This is important to note because it is illustrative of the experiential nature of aliveness. Which immediately reveals the spiritual dimension of this topic; being part of something larger than ourselves, experientially.
To experience something means to perceive differently in comparison to thinking about something. This perspective has come to me a few years ago when I did my first Vipassana course. This Buddhist 10-day silent meditation program aims to teach you to ‘see reality as it is’. The Vipassana technique, which I have practiced ever since, provided me with a fundamentally different perspective. It taught me that true knowing is experiential.
Any concept that comes to our mind, is always an abstraction of reality. A pointer to the moon as Buddhists would say. This experiential nature also reveals a major challenge that can be experienced while describing this topic. In a culture that puts so much emphasis on science and reason, it is difficult to put subjective experience at the core of our thinking. Yet this is what I think we need to do. Before we can truly relate to the world around us, we need to connect with ourselves first.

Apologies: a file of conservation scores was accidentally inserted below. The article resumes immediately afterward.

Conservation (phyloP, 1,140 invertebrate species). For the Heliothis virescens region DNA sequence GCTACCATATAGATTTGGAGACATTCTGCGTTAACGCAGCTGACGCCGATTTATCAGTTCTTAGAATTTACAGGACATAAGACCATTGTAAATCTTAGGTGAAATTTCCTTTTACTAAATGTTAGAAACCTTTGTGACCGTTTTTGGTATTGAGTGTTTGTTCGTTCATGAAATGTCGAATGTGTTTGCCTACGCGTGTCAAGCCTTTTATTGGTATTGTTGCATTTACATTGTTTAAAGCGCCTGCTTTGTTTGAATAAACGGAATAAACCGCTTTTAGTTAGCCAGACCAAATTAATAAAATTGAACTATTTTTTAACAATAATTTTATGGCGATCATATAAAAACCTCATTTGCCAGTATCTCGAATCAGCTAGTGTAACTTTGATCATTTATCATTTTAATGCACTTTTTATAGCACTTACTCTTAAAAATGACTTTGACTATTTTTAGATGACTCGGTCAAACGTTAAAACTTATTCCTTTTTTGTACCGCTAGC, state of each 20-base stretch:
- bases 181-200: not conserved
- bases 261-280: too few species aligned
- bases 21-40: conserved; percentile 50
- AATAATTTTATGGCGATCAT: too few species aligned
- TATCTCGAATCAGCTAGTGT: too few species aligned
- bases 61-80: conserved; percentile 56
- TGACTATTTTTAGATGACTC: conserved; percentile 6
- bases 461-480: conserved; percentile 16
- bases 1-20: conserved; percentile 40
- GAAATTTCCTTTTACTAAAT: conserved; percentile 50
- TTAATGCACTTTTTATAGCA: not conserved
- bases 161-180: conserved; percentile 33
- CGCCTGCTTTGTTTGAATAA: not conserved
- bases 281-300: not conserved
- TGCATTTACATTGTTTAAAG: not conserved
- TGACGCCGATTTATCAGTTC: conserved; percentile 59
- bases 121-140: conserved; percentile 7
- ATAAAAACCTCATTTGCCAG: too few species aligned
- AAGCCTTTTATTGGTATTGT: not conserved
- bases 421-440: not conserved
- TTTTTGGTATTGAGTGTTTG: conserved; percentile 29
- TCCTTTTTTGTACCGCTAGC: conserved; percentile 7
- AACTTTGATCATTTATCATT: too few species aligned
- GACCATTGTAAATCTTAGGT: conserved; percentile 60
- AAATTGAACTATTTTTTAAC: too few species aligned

This is not to say that science and reason need to be diametrically opposed in favour of our subjective experience. It is the opposite; we need to unite them! When we fail to look beyond the rational abstractions of our thinking, our reality itself becomes abstract and lifeless. We create deserts of our own making. To understand what is meant by that we only need to think of the lifeless monocultures in agriculture, the soulless cubicles of a corporate office or of the functional ugliness of some modernist architecture.
Our rational mind should be put in service of life, not the other way around. Tuning in with our experience means tuning in with our intuition and creativity. As such the regenerative perspective guides us towards a more meaningful and thriving future. Our subjective experience of life informs us what to do and why, after which our mind, with all its might, can tell us how to do it.
Regenerative thinking makes me optimistic that we can enliven the existing deserts in our lives. Not by fighting our current reality but through outgrowing it with something better. I have spent many hours studying and reflecting on this topic over the past year. This first post on my blog was meant as a foundational introduction to my thought process so far. I realise that the story is quite dense and potentially hard to digest but I felt it was important to share a comprehensive overview of my key insights before sharing anything else. As you might have noticed, the encounter with regenerative thinking fuelled my life with purpose and meaning.
Through my blog, I invite you to join this journey as well; to inspire a regenerative future together and to make our deserts bloom.